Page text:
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A good friend of mine went to college at Radcliff, Harvard University’s highly exclusive college before Harvard itself went co-ed. Some seven years after she graduated and joined the workforce, she called a headhunter for help getting a job. She reviewed her resume and was surprised when the headhunter told her she didn’t have the qualifications necessary for the job she wanted.

“But I have a Harvard degree,” she reminded the headhunter.

“Yes,” the headhunter said, “but then you had potential.”

I’ve remembered that story all these years, and especially now because I turned 71 on Saturday. I have no more potential, I thought to myself. Is that a relief?

Last week, for only the second time in over five years, I didn’t write three blog posts (excluding occasions when I had retreats and would write that ahead of time). As the weekend drew nigh, including a one-day retreat on Saturday, I realized I wouldn’t get to it and instantly felt bad, as though I’d failed the rules of the game.

There’s a lot of merit to walking away. I walked away for almost 24 hours this past weekend. After the meditation retreat on Saturday, I settled down with a novel and read for 5 hours till midnight—wow, what a treat! The next day I did basic housekeeping and dog-caring tasks, like taking Aussie to the local dog gathering, where she sat with her back turned to all the play and activity, along with her friend Misty the Great Pyrenee. I walked in three inches of snow in the back yard filling birdfeeders.

A beautiful poet  called Kineret Yardena wrote, in The Call:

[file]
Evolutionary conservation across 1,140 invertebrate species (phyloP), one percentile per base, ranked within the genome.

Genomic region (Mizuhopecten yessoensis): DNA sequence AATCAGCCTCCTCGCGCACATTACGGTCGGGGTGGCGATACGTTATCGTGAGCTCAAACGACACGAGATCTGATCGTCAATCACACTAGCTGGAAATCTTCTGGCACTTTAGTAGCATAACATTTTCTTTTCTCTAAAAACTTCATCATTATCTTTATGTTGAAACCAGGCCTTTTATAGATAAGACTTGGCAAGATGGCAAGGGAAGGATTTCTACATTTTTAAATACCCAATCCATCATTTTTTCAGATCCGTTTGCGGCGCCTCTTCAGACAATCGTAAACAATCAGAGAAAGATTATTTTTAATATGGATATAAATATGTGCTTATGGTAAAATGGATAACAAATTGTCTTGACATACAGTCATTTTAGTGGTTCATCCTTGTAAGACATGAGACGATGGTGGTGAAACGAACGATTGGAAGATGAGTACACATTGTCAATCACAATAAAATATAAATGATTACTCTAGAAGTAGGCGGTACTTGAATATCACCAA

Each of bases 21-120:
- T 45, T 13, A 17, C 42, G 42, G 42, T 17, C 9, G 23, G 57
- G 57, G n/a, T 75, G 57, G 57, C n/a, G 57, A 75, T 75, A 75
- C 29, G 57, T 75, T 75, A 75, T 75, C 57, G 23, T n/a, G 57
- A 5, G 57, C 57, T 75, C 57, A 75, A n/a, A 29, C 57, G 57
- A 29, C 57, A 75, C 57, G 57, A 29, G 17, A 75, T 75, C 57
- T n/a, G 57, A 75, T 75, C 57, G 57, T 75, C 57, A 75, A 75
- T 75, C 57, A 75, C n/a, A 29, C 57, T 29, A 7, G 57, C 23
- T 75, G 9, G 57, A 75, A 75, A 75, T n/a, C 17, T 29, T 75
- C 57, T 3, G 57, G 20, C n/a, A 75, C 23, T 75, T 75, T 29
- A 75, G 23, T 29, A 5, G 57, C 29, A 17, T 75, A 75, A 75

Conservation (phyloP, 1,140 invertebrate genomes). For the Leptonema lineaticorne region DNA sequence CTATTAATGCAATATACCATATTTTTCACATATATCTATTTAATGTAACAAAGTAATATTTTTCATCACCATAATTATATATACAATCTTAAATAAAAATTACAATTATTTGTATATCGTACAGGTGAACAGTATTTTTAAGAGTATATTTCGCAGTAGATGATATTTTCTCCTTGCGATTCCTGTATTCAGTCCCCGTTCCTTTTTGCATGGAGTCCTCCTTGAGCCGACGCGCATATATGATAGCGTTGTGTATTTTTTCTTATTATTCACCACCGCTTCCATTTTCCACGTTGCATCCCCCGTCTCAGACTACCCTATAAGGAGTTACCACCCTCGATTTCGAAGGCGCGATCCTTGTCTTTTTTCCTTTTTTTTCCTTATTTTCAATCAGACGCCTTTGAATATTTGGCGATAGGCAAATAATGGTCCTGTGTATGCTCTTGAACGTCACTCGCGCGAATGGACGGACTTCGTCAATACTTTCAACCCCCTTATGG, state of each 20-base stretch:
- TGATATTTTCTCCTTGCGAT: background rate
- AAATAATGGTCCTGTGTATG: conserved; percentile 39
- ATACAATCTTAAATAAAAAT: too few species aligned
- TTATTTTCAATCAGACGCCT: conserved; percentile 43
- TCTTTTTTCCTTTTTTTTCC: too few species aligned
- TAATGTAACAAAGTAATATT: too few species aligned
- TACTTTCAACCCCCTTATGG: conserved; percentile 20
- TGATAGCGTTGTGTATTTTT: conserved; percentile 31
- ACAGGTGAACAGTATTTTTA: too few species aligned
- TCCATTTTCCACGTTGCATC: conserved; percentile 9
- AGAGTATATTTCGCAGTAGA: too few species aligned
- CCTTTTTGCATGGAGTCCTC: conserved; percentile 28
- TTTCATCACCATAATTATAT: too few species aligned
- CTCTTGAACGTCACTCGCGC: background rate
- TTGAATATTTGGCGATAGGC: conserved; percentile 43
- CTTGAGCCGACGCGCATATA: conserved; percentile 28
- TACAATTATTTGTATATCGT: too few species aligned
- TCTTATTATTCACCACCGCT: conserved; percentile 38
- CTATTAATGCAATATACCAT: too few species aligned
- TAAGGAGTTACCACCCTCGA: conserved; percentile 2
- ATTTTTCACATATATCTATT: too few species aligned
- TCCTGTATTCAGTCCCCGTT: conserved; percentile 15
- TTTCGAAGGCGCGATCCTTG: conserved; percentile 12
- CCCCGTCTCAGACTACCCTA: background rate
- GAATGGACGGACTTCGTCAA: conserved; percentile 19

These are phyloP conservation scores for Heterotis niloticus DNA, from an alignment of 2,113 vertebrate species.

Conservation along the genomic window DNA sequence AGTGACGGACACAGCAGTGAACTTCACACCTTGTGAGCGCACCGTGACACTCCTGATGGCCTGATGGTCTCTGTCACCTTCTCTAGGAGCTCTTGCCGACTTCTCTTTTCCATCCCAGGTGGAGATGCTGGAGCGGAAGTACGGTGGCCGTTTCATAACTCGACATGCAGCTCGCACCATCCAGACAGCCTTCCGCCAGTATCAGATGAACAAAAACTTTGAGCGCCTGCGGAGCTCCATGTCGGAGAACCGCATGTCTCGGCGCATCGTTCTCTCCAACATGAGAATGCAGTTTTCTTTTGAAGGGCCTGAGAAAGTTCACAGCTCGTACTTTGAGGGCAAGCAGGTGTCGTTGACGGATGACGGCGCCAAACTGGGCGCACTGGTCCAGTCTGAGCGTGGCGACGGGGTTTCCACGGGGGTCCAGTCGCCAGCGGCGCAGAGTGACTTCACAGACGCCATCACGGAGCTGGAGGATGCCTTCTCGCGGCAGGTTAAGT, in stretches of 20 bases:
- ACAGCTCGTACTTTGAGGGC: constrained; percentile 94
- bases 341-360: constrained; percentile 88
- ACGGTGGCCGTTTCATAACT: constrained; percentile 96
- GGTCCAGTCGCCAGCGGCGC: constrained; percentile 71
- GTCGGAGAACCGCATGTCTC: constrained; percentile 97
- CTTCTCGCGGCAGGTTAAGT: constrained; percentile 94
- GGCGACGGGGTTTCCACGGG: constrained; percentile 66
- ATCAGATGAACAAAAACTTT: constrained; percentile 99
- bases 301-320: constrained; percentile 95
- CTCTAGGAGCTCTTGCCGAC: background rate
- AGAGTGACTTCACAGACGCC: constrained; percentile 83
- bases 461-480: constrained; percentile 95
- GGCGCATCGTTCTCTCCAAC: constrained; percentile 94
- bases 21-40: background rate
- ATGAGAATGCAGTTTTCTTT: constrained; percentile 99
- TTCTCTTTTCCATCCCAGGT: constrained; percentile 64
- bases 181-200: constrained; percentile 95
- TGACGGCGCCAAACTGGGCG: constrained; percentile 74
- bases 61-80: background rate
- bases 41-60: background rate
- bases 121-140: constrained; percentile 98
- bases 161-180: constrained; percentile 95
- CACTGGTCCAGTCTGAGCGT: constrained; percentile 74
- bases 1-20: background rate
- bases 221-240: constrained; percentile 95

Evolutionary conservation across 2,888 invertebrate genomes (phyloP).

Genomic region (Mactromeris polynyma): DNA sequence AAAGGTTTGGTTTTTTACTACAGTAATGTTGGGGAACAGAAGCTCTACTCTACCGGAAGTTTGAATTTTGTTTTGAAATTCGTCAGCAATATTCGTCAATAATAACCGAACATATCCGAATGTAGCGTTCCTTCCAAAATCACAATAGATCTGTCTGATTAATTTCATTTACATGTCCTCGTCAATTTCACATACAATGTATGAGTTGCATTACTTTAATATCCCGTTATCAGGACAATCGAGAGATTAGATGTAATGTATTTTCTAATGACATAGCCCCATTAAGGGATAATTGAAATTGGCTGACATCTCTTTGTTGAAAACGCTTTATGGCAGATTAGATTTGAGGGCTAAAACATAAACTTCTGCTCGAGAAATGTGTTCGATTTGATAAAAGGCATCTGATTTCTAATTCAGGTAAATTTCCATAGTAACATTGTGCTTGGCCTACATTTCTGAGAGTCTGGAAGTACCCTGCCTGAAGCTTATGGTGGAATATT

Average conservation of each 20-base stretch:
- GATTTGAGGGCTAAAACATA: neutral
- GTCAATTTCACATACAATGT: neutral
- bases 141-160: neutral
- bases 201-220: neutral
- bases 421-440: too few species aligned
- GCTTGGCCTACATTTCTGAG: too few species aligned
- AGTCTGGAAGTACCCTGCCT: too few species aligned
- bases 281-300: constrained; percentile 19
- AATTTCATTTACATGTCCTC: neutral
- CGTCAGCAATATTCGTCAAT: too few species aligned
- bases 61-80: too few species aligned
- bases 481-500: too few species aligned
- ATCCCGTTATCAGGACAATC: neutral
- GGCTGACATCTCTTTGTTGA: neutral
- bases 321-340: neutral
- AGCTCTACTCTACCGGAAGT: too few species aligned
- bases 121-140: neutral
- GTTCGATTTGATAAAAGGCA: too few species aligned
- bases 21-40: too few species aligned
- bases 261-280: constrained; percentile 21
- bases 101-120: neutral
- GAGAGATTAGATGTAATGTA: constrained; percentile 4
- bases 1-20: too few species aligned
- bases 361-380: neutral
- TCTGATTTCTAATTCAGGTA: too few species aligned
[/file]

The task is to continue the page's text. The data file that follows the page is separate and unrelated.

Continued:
Is it possible that not every call

is a call to completion?

Is it possible to finish something

walking away,

a prism of light

streaming behind you . . .

Like many writers, I have unpublished manuscripts in my office cabinet. I have unpublished poems and short stories. I would like to see Green River Zen Center continue to flourish in the Valley and to see the Zen Peacemaker Order re-energize and find its place in the world of presence and compassion.

I know writers who, at this time in their lives, do nothing but work to get everything they’ve written out of files and into publication. They’re answering a call for completion, but that’s not my way.

There is so much that is alive for me now. We are living in remarkable times and there is so much to uncover, so many new avenues: new books, new recipes, new songs, new games with at-home children, new footprints in the snow.

The coronavirus could be a big turn as we look at our lives and evaluate how we went through it, how we discovered what’s important and what isn’t. How we learned to respect again real connection and love, while at the same time appreciating the resilience there is in being on our own, albeit isolated at times, seeing the lights in the house up above and knowing they, too, are on their own, all of us apart, all of us together.

We need not just new vaccines but also new poetry, new songs, new dharma. At 71, I’m up for it (though I lack potential).

I called customer service the other day because I had to return a clothing item. The young man asked me for my email address, which is, and when I told him, he said: “Cool! Do you teach yoga?”

“No,” say I, “I teach Zen.”

“Cool!” says he. “How’s business?”

“Great,” I tell him.

“Must be pretty calming, right?”

“No,” I say. “It can be calming, but for me it’s a plunge into the ocean.”

“Cool!” says he. “Never learned anything about the way of Zen.”


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“Jump! Jump!”

I hurry down the slope to the creek, which is as wide and white as I’ve ever seen it due to rain, conquering a couple of feet of soft ,sloping grass on each bank and rolling determinedly down to the Sawmill River. And there’s Henry, 12-pound Henry, standing on the rock above the water looking down.

“Jump! Jump!” Aussie yells again, circling happily behind him, ready to give him a kindly shove.

She did that a few weeks ago when Henry had trustingly followed her, walking gingerly on heavy tree limbs crisscrossing pools of water, and Aussie pushed him over with her nose, a wicked grin on her face. She howled with laughter while he indignantly got up on his small legs and hurried up to dry ground, rolling over and over on the leaves to get dry.